Prepare a worksheet listing the 10 Characteristics of a Leader (found above) across the top of the sheet. At the bottom of the sheet, write the following: Using a scale of 1-10(1-Not at all; 10-Excellent), please write the number under each characteristic that best describes you. Make seven copies of the spreadsheet.

  • Ask two close work associates to rate you using the worksheet.
  • Ask one close friend to rate you using the worksheet.
  • Ask your immediate supervisor to rate you using the worksheet.
  • Ask a spouse or family member to rate you using the worksheet.
  • Complete the worksheet, rating yourself.

Average all six scores to obtain a composite score for each characteristic.

On the remaining worksheet, list the composite scores by each characteristic.

  • Under the characteristics with a rating of 7, 8, or 9, write specific actions you will take to move that rating up one number.
  • Under the characteristics with a rating of 4, 5, or 6, list at least one specific example of that rating.
  • Under the characteristics with a rating of 1, 2, or 3, talk with your spouse or trusted friend about why the rating is low.

Excellent leaders set the example by aligning their actions with their values as a servant leader, just as Christ did.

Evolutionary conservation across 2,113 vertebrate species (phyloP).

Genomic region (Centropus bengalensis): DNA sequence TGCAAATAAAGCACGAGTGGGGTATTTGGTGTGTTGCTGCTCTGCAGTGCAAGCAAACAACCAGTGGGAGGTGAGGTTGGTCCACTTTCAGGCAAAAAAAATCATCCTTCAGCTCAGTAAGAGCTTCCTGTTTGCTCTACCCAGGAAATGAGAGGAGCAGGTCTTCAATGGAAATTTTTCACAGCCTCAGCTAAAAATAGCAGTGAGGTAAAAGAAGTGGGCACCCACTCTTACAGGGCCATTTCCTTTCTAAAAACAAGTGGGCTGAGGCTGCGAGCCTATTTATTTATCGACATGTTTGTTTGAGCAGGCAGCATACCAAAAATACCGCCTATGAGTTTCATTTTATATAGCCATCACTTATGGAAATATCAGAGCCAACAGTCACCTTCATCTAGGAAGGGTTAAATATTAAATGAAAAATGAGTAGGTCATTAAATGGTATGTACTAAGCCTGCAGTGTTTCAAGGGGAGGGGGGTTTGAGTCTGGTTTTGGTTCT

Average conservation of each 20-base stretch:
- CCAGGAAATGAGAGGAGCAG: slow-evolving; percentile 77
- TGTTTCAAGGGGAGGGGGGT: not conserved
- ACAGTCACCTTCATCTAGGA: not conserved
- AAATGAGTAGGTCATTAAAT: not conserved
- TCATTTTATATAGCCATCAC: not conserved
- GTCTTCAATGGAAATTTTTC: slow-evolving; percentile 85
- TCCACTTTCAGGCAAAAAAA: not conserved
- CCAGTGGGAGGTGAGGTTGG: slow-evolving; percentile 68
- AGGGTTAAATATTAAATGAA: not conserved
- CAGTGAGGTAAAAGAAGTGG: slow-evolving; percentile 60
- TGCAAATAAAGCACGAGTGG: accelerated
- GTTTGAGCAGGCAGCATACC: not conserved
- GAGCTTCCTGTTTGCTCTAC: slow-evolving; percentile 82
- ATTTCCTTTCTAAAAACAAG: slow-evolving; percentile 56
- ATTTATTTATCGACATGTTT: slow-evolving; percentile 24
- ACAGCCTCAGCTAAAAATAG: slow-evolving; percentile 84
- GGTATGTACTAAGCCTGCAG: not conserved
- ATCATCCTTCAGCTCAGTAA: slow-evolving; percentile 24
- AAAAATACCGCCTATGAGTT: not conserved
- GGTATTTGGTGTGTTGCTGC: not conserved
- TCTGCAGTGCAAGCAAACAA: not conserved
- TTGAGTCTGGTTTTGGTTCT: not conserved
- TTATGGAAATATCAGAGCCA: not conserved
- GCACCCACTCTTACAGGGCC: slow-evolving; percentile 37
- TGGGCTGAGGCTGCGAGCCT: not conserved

James Kouzes and Barry Posner, writing in Great Leadership Creates Great Workplaces, suggest leaders ask themselves these three questions at the end of each day:

“What have I done today that demonstrates the values that I hold near and dear?”

“What have I done today that might have, even inadvertently, been inconsistent with what I value and believe in?”

This reflection will prepare you to ask a final question: “So tomorrow, what do I need to do differently so that my actions match my words?”

Servant leaders who make this a regular habit will not only be practicing their craft, they will be developing themselves and others as servant leaders – ultimately reflecting the heart of Christ who did not come to be served, but to serve and give His life as a ransom for many.

Excerpt taken from SUMS Remix 19-1, published July 2015

Part of a weekly series on 27gen, entitled Wednesday Weekly Reader

Regular daily reading of books is an important part of my life. It even extends to my vocation, where as Vision Room Curator for Auxano I am responsible for publishing SUMS Remix, a biweekly book “summary” for church leaders. I’m going to peruse back issues of both SUMS and SUMS Remix and publish excerpts each Wednesday.